The Asian Development Bank (ADB) has forecast a 5.5- 6 percent GDP growth for Bangladesh in the current fiscal.
However, the Manila-based lender added a rider, saying the spike in coronavirus infection and delays in supply of vaccines, both globally and domestically, could undermine the economic growth outlook.
On the other hand, the country’s GDP growth can further strengthen to 7.2 percent in fiscal 2022 under sustained global recovery and effective Covid-19 management,.
Presenting the latestADB report Asian Development Outlook (ADO) 2021, they agency’s senior economist Soon Chan Hong said it would provide USD 940 million loan to Bangladesh to procure Covid-19 vaccine that’s under process.
“ADB has already supported USD 500 million to fund immediate expenditures and programmes for expansion of social safety nets and support to industries to protect jobs.
“Besides, for economic restoration and job preservation/creation, we will provide USD 50 million loan to help restore economic activities of the microenterprises and USD150 million loan to support self-employment and employment generation of unemployed youth, micro entrepreneurs, and returnee migrants (under process),” Hong said.
ADB’s Country Director Manmohan Parkash said compared to many developed countries in North America and Europe, and other developing countries in Asia and the Pacific, the acuteness of the pandemic was less severe in Bangladesh during the first wave in 2020.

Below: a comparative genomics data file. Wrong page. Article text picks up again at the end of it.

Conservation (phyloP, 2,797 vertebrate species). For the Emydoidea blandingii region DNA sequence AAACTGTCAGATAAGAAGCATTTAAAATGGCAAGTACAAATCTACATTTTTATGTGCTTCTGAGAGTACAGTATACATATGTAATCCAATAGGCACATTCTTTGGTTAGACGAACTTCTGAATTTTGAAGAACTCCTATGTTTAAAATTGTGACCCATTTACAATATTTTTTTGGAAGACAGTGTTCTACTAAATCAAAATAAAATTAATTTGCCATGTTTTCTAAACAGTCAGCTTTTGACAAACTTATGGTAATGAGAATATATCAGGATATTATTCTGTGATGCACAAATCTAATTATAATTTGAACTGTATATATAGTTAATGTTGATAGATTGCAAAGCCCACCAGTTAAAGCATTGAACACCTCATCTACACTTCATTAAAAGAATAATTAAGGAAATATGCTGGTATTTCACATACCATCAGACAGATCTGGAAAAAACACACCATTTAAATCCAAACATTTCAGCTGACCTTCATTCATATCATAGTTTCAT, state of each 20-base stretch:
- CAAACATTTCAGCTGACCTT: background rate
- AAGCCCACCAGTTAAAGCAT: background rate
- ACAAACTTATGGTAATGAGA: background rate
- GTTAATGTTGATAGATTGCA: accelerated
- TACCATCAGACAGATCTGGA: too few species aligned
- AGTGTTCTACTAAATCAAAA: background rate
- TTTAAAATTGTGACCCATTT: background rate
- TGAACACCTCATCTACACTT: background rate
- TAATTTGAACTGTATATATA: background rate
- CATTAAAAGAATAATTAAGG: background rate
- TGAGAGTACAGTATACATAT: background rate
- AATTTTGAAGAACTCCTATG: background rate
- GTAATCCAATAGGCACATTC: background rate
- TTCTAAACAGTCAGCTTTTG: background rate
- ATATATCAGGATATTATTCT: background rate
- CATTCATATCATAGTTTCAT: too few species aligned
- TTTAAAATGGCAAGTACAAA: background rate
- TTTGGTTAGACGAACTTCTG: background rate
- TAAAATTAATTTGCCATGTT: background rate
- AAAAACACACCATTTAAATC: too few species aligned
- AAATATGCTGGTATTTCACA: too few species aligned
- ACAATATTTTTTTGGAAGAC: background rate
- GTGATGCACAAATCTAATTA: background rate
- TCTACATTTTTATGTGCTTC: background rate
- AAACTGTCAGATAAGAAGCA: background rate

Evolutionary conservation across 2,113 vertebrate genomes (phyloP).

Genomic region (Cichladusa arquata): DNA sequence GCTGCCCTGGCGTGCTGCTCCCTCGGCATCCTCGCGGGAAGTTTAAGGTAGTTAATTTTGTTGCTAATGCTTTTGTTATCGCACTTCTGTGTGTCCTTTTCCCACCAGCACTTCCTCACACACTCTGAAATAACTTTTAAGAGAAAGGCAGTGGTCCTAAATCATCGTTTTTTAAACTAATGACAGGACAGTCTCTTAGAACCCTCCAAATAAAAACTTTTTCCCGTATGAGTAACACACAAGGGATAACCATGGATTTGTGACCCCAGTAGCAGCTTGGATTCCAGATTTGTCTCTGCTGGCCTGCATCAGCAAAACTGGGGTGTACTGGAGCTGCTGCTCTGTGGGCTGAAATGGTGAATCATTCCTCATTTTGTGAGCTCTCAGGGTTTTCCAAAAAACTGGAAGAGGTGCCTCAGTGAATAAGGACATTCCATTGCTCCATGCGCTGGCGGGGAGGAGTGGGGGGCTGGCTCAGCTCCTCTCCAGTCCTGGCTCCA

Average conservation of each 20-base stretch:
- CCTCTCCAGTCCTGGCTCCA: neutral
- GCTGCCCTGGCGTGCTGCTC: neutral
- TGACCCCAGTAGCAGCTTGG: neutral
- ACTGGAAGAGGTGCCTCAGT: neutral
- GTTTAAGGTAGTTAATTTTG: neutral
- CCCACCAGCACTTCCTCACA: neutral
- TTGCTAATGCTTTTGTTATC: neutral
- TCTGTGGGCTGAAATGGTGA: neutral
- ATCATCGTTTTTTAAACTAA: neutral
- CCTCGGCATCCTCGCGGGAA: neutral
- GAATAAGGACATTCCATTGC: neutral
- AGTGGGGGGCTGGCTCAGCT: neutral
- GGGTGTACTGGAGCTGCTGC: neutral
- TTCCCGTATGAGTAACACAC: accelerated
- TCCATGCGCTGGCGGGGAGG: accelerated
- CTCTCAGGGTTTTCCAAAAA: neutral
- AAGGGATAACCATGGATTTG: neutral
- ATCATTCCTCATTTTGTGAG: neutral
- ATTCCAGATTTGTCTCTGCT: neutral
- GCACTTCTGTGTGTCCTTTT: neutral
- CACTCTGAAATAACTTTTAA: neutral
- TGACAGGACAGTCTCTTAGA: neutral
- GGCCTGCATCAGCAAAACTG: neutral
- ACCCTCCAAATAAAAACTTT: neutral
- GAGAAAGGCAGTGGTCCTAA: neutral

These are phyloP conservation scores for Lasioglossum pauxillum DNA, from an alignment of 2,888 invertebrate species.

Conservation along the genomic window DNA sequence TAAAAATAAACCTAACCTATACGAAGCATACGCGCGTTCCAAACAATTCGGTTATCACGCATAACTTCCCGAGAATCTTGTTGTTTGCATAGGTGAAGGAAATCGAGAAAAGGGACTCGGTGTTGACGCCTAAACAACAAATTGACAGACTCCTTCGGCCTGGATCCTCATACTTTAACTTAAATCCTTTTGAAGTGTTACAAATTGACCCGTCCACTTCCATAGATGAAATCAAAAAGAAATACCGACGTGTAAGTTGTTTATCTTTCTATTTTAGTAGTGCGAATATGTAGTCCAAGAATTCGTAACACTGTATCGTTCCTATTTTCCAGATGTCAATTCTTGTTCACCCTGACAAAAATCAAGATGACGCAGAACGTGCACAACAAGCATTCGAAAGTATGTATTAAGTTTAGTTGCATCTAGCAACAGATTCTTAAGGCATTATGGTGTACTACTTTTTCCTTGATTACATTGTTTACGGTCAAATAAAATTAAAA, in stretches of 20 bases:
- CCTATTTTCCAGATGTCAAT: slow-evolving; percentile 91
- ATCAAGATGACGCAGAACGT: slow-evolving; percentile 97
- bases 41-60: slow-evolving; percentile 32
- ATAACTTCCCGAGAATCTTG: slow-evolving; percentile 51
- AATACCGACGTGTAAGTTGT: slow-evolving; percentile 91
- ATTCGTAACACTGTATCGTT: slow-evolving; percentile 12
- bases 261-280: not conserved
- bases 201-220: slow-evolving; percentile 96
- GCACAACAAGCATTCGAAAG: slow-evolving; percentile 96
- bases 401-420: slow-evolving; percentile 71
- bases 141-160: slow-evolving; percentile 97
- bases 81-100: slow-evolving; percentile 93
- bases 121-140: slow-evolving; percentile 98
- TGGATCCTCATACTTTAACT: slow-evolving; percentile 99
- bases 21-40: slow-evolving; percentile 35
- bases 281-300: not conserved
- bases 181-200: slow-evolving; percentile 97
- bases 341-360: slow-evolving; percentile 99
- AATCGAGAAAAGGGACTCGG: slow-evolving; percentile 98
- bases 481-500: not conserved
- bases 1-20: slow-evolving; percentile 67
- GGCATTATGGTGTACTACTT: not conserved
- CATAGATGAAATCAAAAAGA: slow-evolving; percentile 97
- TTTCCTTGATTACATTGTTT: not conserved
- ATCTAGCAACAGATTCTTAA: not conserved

“Bangladesh coped reasonably well against the pandemic and the economy showed early signs of recovery. Through FY2020 GDP growth plummeted to an estimated 5.2 percent from 8.2 percent in the previous year.
“It picked up in subsequent months supported by stimulus package implementation and recovery in global growth and world trade,” Parkash said in a statement.
Record remittance inflow kept domestic demand buoyant and underpinned solid growth in private consumption.
Unemployment, which had increased to 22.4 percent in April-July 2020, dropped sharply to 3.8 percent in September with stimulus package implementation and broad resumption of economic activity, ADB said.
On the supply side, growth in the agriculture, industry, and service sector picked up. Medium-sized and large manufacturers
reversed production volume contraction by 16.4 percent in fourth quarter 2020-2021.
The potential slowdown in vaccination due to supply-related issues may further exacerbate the already adverse situation.
Moreover, the impact of the second wave in export-destination countries could also undermine economic recovery.
Revenue collection may also be higher than last year. Inflation is expected to be manageable in the range of 5.5 to 6 percent.
Parkash said attaining the targets of development and other spending could be challenging as revenue collection in the first eight months of FY2021 grew by only 5.2 percent compared to 9.1 percent growth in the same period a year earlier.